The Turkish government has registered a formal complaint against German comedian Jan Boehmermann, accusing him of insulting Turkish President Recep Tayyip Erdogan. On his late-night satirical programme Neo Magazin Royale, broadcast on 31st March by ZDF Neo, Boehmermann recited a poem (with Turkish subtitles) mocking Erdogan, as a demonstration of the limits of freedom of expression.
Boehmermann's poem was gratuitously offensive, though it was clearly intended to be comical rather than libellous. Boehmermann read it in response to the controversy surrounding the song Erdowie, Erdowo, Erdogan, broadcast by NDR on 17th March. The song, from the comedy show Extra 3, also criticised Erdogan, and the German ambassador to Turkey was summoned by the Turkish government to apologise for it.
The video of Boehmermann's poem has been removed from ZDF's website, and the broadcaster has also identified and deleted all copies of it from YouTube. The German Chancellor, Angela Merkel, telephoned Turkish PM Ahmet Davutoglu to apologise, and German prosecutors are investigating Boehmermann for the crime of insulting a foreign leader.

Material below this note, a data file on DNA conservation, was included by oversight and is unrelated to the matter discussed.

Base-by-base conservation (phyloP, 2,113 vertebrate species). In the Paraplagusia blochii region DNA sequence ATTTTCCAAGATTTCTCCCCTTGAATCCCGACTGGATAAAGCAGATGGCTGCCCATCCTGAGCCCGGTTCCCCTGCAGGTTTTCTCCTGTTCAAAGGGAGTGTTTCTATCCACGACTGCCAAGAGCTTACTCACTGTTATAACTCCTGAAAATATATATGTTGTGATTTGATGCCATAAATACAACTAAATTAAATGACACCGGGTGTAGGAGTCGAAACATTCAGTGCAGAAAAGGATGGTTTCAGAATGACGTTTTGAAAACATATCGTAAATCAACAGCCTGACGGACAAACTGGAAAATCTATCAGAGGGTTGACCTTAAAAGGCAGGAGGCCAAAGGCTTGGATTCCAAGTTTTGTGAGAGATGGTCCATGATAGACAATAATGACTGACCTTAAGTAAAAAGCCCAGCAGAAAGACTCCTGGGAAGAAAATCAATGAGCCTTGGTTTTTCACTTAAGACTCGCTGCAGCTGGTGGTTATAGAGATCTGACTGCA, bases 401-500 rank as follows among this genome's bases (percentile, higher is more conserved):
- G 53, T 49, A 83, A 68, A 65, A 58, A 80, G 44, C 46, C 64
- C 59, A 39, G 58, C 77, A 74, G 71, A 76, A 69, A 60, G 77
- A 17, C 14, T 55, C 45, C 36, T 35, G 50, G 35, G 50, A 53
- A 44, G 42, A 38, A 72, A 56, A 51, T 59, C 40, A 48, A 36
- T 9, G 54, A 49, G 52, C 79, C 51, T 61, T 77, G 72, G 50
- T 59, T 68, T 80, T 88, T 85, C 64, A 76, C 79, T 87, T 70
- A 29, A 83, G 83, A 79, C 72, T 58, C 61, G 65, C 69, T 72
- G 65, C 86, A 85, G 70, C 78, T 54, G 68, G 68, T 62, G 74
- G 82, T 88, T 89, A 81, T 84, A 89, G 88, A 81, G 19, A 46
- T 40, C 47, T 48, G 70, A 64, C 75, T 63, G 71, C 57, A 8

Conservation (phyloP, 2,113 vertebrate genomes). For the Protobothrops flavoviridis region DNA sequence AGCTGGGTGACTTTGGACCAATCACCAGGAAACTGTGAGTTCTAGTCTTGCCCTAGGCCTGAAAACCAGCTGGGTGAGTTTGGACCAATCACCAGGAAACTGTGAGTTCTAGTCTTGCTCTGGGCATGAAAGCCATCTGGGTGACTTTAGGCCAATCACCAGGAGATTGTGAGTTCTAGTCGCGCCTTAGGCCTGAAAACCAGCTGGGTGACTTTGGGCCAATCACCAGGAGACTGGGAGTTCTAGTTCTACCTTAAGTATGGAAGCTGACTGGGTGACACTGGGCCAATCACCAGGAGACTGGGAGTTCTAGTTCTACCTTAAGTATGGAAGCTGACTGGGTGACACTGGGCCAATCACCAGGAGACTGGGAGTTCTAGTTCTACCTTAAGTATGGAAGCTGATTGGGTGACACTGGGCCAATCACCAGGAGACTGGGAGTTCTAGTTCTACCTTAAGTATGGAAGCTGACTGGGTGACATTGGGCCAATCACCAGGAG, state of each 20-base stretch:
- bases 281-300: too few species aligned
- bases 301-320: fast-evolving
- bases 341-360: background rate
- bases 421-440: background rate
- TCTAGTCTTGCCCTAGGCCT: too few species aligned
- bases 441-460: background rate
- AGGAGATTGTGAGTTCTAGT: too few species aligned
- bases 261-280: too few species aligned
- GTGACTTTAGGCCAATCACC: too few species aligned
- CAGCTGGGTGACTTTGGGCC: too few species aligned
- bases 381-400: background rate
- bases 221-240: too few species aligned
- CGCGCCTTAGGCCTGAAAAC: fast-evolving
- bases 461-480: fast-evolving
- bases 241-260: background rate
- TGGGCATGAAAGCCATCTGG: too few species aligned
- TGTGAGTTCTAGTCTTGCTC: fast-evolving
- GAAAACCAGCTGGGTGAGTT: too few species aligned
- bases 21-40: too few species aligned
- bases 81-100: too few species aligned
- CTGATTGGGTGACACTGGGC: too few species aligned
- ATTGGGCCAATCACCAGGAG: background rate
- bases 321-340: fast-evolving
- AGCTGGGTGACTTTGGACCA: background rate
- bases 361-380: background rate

Ironically, Erdogan himself was imprisoned in 1999 for reciting a poem. In a 1997 speech, he had quoted lines from a poem by Ziya Gokalp: "The mosques are our barracks, the domes our helmets, the minarets our bayonets, and the believers our soldiers." He was sentenced to ten months in jail as a result.
Erdogan is notoriously intolerant of criticism and satire. He filed lawsuits against cartoonists from Cumhuriyet in 2004 and Penguen in 2005, against Cumhuriyet again in 2014, and against Penguen again last year. Artist Matthew Dickinson was charged with insulting Erdogan in 2006, and charged again soon afterwards. Last year, Nokta magazine was shut down due to a Photoshopped image of Erdogan. (In 2008, Cumhuriyet was charged with defamation due to two caricatures of Erdogan's predecessor, Abdullah Gul.)